vectorize import functions as f vsinc = vectorize(f.sinc) def sinc(x): pix = pi*x val = sin(pix)/pix val[x==0] = 1.0 return val vstep = vectorize(f.step) def step(x): y = x*0.0 y[x>0] = 1 y[x==0] = 0.5 return y >>> import functions2 as f >>> from numpy import * >>> x = r_[-10:10]/3.0 >>> y1 = f.sinc(x) >>> y2 = f.step(x) functions2.py Offers N-D array, element-by-element functions, and basic random numbers, linear algebra, and FFT capability for Python http://numpy.org Fiscally sponsored by NumFOCUS
  24. NumPy: an Array Extension of Python • Data: the array

    object – slicing and shaping – data-type map to Bytes • Fast Math (ufuncs): – vectorization – broadcasting – aggregations
  25. shape NumPy Array Key Attributes • dtype • shape •

    ndim • strides • data
  26. NumPy Examples 2d array 3d array [439 472 477] [217

    205 261 222 245 238] 9.98330639789 2.96677717122
  27. NumPy Slicing (Selection) >>> a[0,3:5] array([3, 4]) >>> a[4:,4:] array([[44,

    45], [54, 55]]) >>> a[:,2] array([2,12,22,32,42,52]) >>> a[2::2,::2] array([[20, 22, 24], [40, 42, 44]])
  28. Summary • Provides foundational N-dimensional array composed of homogeneous elements

    of a particular “dtype” • The dtype of the elements is extensive (but difficult to extend) • Arrays can be sliced and diced with simple syntax to provide easy manipulation and selection. • Provides fast and powerful math, statistics, and linear algebra functions that operate over arrays. • Utilities for sorting, reading and writing data also provided.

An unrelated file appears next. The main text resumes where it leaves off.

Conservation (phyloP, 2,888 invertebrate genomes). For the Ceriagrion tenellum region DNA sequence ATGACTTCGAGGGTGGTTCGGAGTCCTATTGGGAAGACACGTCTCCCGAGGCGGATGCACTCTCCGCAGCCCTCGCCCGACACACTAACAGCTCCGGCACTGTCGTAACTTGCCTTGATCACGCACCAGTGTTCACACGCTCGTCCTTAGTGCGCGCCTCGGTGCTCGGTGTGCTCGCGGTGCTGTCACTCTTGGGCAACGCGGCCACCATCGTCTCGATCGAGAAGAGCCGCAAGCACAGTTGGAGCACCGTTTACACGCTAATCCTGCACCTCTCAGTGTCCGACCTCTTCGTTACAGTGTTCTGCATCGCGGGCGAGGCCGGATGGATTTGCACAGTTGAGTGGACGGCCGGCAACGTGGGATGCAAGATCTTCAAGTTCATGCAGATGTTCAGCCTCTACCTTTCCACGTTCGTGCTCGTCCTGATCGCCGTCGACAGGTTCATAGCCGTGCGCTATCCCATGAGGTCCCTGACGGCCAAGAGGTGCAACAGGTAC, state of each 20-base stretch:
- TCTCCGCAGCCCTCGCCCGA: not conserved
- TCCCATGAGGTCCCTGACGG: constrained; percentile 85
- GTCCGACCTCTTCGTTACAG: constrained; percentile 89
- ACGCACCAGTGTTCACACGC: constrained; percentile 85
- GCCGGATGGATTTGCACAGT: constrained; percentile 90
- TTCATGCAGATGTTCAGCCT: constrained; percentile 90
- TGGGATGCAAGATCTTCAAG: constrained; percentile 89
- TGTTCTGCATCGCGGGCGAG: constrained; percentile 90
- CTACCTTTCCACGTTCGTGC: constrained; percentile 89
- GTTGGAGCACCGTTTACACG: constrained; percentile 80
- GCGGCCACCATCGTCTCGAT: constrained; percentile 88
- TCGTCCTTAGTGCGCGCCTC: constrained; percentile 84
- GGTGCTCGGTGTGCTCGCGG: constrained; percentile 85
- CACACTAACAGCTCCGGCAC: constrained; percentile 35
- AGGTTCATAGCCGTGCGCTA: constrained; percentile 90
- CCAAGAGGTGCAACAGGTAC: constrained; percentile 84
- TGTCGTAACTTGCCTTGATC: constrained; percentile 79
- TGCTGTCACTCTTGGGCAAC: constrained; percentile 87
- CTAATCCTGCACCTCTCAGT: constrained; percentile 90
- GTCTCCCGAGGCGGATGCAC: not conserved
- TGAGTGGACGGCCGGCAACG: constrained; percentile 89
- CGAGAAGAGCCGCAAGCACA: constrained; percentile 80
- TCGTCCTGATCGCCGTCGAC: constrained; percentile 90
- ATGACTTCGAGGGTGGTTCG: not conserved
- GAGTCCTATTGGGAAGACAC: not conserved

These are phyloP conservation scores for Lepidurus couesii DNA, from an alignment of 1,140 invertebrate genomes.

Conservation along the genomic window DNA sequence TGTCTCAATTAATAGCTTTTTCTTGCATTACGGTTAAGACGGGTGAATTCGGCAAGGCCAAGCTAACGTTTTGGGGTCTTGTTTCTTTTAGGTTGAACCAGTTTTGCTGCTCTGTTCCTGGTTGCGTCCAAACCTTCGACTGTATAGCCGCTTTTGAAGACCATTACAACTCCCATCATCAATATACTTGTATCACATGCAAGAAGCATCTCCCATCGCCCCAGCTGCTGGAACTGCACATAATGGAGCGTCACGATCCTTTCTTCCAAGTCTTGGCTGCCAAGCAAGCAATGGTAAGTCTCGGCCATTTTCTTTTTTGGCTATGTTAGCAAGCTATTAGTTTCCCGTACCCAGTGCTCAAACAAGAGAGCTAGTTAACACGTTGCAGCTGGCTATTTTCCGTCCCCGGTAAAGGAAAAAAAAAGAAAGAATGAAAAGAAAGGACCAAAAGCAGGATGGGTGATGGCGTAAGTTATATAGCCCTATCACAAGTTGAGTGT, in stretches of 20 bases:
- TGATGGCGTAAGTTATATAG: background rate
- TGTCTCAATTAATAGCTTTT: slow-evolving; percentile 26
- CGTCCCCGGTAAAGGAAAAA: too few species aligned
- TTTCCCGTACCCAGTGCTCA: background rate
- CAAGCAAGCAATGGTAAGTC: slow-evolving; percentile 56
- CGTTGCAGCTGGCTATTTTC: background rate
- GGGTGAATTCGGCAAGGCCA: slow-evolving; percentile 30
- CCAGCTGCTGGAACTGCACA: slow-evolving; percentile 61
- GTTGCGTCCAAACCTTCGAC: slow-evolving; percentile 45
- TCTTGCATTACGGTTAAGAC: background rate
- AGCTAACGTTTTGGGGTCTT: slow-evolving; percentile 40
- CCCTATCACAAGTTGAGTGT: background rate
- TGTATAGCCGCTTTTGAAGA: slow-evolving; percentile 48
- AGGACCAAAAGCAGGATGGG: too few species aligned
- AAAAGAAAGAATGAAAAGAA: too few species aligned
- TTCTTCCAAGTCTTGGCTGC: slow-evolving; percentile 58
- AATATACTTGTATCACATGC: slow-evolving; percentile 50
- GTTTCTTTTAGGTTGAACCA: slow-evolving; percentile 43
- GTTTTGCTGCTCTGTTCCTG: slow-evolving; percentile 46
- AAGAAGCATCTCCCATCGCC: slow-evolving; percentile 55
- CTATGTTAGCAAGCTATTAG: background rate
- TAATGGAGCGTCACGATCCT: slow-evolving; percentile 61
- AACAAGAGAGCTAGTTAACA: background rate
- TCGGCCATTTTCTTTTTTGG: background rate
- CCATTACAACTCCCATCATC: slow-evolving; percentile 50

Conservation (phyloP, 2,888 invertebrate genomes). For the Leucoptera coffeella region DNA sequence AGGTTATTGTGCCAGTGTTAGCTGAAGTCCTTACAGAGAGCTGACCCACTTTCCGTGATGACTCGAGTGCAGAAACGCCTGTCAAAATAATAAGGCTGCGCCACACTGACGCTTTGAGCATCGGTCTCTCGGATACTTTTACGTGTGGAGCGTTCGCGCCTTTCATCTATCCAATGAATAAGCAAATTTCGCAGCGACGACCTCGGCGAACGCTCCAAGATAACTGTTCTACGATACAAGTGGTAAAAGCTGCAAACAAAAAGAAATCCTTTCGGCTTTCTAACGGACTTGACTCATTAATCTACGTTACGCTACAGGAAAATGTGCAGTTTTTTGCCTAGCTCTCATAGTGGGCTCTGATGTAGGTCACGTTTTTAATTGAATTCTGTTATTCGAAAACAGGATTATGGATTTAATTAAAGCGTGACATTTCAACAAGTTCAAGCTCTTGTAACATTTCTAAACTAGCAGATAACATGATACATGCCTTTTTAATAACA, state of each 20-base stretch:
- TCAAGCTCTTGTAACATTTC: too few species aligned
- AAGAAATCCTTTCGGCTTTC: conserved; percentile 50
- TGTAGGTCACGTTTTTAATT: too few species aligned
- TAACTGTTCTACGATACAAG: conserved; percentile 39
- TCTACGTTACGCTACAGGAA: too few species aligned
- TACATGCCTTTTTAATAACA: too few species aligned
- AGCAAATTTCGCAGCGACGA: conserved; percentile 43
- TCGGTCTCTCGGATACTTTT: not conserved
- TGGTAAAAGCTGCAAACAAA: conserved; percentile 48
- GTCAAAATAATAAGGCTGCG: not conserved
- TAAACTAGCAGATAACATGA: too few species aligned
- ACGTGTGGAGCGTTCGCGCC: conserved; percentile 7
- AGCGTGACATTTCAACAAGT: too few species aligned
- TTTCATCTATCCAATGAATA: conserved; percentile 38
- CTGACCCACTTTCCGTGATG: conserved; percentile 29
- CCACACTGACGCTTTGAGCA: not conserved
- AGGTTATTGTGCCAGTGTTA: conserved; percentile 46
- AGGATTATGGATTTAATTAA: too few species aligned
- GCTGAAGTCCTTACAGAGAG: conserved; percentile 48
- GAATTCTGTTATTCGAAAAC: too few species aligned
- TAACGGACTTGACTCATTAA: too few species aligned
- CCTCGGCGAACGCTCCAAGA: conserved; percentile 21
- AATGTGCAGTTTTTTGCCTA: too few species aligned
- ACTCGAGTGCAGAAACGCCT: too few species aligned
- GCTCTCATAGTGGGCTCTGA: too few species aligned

29. Scaling Up and Out with Numba and Dask

  30. Scale Up vs Scale Out Big Memory & Many Cores

    / GPU Box Best of Both (e.g. GPU Cluster) Many commodity nodes in a cluster Scale Up (Bigger Nodes) Scale Out (More Nodes) Numba Dask Dask with Numba
  31. Development Name Latest Release Number of Releases GitHub Stars Contributors

    numba 0.40.0 113 3476 96 dask 0.19.2 52 3507 195 dask-ml 0.10.0 15 104 23 numpy 1.15.2 144 8298 694 pandas 0.23.4 97 16,276 1285 Numba Dask Dask-ml http://numba.pydata.org http://github.com/numba http://dask.pydata.org http://github.com/dask http://dask-ml.readthedocs.io/en/latest/index.html http://github.com/dask/dask-ml